Californians are a little closer to having cleaner beaches, parks and roads. A 1-cent deposit on beer and soft-drink containers is a little closer to becoming law.
A penny may not be much of an incentive for redeeming empty bottles and cans, but it is a start, and better than nothing. At stake is the proper disposal of an estimated 120 million cans and bottles.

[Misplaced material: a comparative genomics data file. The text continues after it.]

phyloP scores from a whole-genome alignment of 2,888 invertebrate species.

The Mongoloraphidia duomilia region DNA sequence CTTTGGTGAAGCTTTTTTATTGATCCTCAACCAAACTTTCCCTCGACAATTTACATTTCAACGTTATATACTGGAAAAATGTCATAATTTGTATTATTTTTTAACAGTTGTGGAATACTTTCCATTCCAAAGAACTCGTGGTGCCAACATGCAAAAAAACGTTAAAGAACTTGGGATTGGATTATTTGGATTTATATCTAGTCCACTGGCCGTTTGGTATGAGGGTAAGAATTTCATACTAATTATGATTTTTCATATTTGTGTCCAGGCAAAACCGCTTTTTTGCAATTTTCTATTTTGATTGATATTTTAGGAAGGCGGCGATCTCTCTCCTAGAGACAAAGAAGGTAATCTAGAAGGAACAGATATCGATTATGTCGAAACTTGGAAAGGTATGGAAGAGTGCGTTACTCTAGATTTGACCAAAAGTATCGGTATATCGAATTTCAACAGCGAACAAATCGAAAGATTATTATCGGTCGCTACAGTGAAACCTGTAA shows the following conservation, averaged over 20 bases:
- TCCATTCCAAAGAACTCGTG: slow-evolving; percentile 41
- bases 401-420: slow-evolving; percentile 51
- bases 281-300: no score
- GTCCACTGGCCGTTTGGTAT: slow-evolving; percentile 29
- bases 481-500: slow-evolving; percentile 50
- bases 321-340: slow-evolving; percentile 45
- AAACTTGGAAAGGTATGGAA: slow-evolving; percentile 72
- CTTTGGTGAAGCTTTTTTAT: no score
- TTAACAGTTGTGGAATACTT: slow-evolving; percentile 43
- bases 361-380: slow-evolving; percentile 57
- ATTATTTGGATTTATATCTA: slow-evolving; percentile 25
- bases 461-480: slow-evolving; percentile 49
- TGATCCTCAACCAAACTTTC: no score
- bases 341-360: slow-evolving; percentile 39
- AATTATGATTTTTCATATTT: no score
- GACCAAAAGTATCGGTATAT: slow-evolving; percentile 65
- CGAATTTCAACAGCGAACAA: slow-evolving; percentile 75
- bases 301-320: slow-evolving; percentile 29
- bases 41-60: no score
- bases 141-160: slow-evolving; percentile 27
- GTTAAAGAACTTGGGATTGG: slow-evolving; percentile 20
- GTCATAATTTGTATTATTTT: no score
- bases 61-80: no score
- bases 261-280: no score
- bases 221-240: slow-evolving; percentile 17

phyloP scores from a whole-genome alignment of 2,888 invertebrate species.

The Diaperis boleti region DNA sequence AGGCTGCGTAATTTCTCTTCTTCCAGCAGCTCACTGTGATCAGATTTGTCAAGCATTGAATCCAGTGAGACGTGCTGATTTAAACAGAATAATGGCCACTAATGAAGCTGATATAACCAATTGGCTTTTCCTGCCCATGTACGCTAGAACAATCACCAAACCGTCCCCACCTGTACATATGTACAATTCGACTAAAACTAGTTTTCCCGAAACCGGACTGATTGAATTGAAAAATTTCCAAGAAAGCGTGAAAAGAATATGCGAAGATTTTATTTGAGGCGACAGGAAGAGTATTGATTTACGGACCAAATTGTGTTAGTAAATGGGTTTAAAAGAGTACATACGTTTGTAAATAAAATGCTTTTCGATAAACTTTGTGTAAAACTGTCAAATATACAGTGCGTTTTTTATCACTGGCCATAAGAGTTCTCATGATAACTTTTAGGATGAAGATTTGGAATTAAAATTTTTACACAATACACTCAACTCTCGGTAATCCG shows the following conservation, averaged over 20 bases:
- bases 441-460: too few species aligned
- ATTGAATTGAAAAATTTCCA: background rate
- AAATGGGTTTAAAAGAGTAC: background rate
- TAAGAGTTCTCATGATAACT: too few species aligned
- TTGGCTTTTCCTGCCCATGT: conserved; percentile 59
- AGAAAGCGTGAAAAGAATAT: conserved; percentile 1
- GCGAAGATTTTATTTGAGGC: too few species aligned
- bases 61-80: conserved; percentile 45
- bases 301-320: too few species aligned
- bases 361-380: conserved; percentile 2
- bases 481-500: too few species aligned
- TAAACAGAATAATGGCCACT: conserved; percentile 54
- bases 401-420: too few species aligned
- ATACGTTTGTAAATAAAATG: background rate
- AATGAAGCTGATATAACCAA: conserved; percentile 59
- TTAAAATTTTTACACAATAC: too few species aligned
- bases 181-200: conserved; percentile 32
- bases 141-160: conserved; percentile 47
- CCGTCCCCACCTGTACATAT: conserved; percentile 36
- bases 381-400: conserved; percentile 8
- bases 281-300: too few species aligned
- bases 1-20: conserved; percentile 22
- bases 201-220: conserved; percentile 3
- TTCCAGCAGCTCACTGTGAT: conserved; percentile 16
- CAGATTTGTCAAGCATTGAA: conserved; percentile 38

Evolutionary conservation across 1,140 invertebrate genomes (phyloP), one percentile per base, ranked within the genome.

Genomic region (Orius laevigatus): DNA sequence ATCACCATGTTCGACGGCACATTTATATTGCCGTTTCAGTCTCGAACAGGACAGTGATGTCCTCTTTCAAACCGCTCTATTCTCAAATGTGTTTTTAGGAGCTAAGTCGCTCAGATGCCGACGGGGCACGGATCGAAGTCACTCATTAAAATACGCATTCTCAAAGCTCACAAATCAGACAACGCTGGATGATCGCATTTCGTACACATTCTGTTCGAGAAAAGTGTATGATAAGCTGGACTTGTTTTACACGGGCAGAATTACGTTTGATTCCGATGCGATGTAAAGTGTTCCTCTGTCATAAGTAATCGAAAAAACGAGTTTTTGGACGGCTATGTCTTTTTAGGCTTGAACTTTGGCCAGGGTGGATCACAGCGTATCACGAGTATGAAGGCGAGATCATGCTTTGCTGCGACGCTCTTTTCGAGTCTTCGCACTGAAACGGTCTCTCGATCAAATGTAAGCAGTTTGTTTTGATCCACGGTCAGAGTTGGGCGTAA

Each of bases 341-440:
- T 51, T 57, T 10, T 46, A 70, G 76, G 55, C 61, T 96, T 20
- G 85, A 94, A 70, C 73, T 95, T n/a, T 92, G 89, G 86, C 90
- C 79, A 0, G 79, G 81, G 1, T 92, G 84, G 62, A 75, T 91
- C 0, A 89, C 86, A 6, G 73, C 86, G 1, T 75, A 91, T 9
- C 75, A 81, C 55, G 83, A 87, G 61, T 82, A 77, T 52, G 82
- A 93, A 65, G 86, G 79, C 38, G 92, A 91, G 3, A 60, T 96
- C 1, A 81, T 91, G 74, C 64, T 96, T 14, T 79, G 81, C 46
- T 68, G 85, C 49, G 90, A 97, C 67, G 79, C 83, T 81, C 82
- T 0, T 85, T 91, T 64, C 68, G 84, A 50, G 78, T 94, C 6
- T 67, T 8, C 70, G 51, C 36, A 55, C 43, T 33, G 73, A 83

For 20 years the California Legislature bottled up bottle bills in Sacramento. For 20 years the beverage industry won, the environmentalists lost and the litter grew.
At last a compromise, a penny deposit rather than the traditional nickel deposit, has eased the legislative bottleneck. The Senate has overwhelmingly approved the amended version of AB 2020, sponsored by Assemblyman Burt M. Margolin (D-North Hollywood.)